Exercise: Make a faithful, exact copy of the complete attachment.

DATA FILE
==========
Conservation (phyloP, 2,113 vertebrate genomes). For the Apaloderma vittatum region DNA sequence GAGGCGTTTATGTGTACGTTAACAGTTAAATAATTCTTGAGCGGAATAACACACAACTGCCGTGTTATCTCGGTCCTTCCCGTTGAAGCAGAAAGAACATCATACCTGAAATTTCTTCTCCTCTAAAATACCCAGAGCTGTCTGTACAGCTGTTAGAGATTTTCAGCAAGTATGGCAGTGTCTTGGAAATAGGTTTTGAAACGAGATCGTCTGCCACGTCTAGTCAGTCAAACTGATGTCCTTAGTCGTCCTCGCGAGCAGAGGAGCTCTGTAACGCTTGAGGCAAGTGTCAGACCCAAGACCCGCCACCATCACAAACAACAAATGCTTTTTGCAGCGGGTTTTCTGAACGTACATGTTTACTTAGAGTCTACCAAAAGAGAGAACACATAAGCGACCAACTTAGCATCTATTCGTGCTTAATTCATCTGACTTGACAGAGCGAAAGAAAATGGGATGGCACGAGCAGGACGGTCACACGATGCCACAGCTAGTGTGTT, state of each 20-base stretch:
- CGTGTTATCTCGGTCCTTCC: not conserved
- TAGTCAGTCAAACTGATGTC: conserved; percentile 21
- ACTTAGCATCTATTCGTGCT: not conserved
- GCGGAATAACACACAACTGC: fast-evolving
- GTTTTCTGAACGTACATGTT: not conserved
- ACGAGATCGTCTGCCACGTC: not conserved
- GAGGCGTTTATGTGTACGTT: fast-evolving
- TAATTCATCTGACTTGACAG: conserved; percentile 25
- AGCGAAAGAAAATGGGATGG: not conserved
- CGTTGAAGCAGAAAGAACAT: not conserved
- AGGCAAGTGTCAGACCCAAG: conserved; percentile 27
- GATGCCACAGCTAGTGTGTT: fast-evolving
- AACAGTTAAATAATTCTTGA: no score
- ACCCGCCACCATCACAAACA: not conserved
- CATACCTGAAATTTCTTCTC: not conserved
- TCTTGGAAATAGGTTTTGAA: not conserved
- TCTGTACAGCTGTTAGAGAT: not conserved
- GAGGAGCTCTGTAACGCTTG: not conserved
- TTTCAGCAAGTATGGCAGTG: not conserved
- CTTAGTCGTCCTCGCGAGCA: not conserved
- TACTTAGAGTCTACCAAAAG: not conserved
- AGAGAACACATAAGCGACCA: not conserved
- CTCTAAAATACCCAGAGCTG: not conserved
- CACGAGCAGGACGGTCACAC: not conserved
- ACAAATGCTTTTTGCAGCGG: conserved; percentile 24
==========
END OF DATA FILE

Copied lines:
Conservation (phyloP, 2,113 vertebrate genomes). For the Apaloderma vittatum region DNA sequence GAGGCGTTTATGTGTACGTTAACAGTTAAATAATTCTTGAGCGGAATAACACACAACTGCCGTGTTATCTCGGTCCTTCCCGTTGAAGCAGAAAGAACATCATACCTGAAATTTCTTCTCCTCTAAAATACCCAGAGCTGTCTGTACAGCTGTTAGAGATTTTCAGCAAGTATGGCAGTGTCTTGGAAATAGGTTTTGAAACGAGATCGTCTGCCACGTCTAGTCAGTCAAACTGATGTCCTTAGTCGTCCTCGCGAGCAGAGGAGCTCTGTAACGCTTGAGGCAAGTGTCAGACCCAAGACCCGCCACCATCACAAACAACAAATGCTTTTTGCAGCGGGTTTTCTGAACGTACATGTTTACTTAGAGTCTACCAAAAGAGAGAACACATAAGCGACCAACTTAGCATCTATTCGTGCTTAATTCATCTGACTTGACAGAGCGAAAGAAAATGGGATGGCACGAGCAGGACGGTCACACGATGCCACAGCTAGTGTGTT, state of each 20-base stretch:
- CGTGTTATCTCGGTCCTTCC: not conserved
- TAGTCAGTCAAACTGATGTC: conserved; percentile 21
- ACTTAGCATCTATTCGTGCT: not conserved
- GCGGAATAACACACAACTGC: fast-evolving
- GTTTTCTGAACGTACATGTT: not conserved
- ACGAGATCGTCTGCCACGTC: not conserved
- GAGGCGTTTATGTGTACGTT: fast-evolving
- TAATTCATCTGACTTGACAG: conserved; percentile 25
- AGCGAAAGAAAATGGGATGG: not conserved
- CGTTGAAGCAGAAAGAACAT: not conserved
- AGGCAAGTGTCAGACCCAAG: conserved; percentile 27
- GATGCCACAGCTAGTGTGTT: fast-evolving
- AACAGTTAAATAATTCTTGA: no score
- ACCCGCCACCATCACAAACA: not conserved
- CATACCTGAAATTTCTTCTC: not conserved
- TCTTGGAAATAGGTTTTGAA: not conserved
- TCTGTACAGCTGTTAGAGAT: not conserved
- GAGGAGCTCTGTAACGCTTG: not conserved
- TTTCAGCAAGTATGGCAGTG: not conserved
- CTTAGTCGTCCTCGCGAGCA: not conserved
- TACTTAGAGTCTACCAAAAG: not conserved
- AGAGAACACATAAGCGACCA: not conserved
- CTCTAAAATACCCAGAGCTG: not conserved
- CACGAGCAGGACGGTCACAC: not conserved
- ACAAATGCTTTTTGCAGCGG: conserved; percentile 24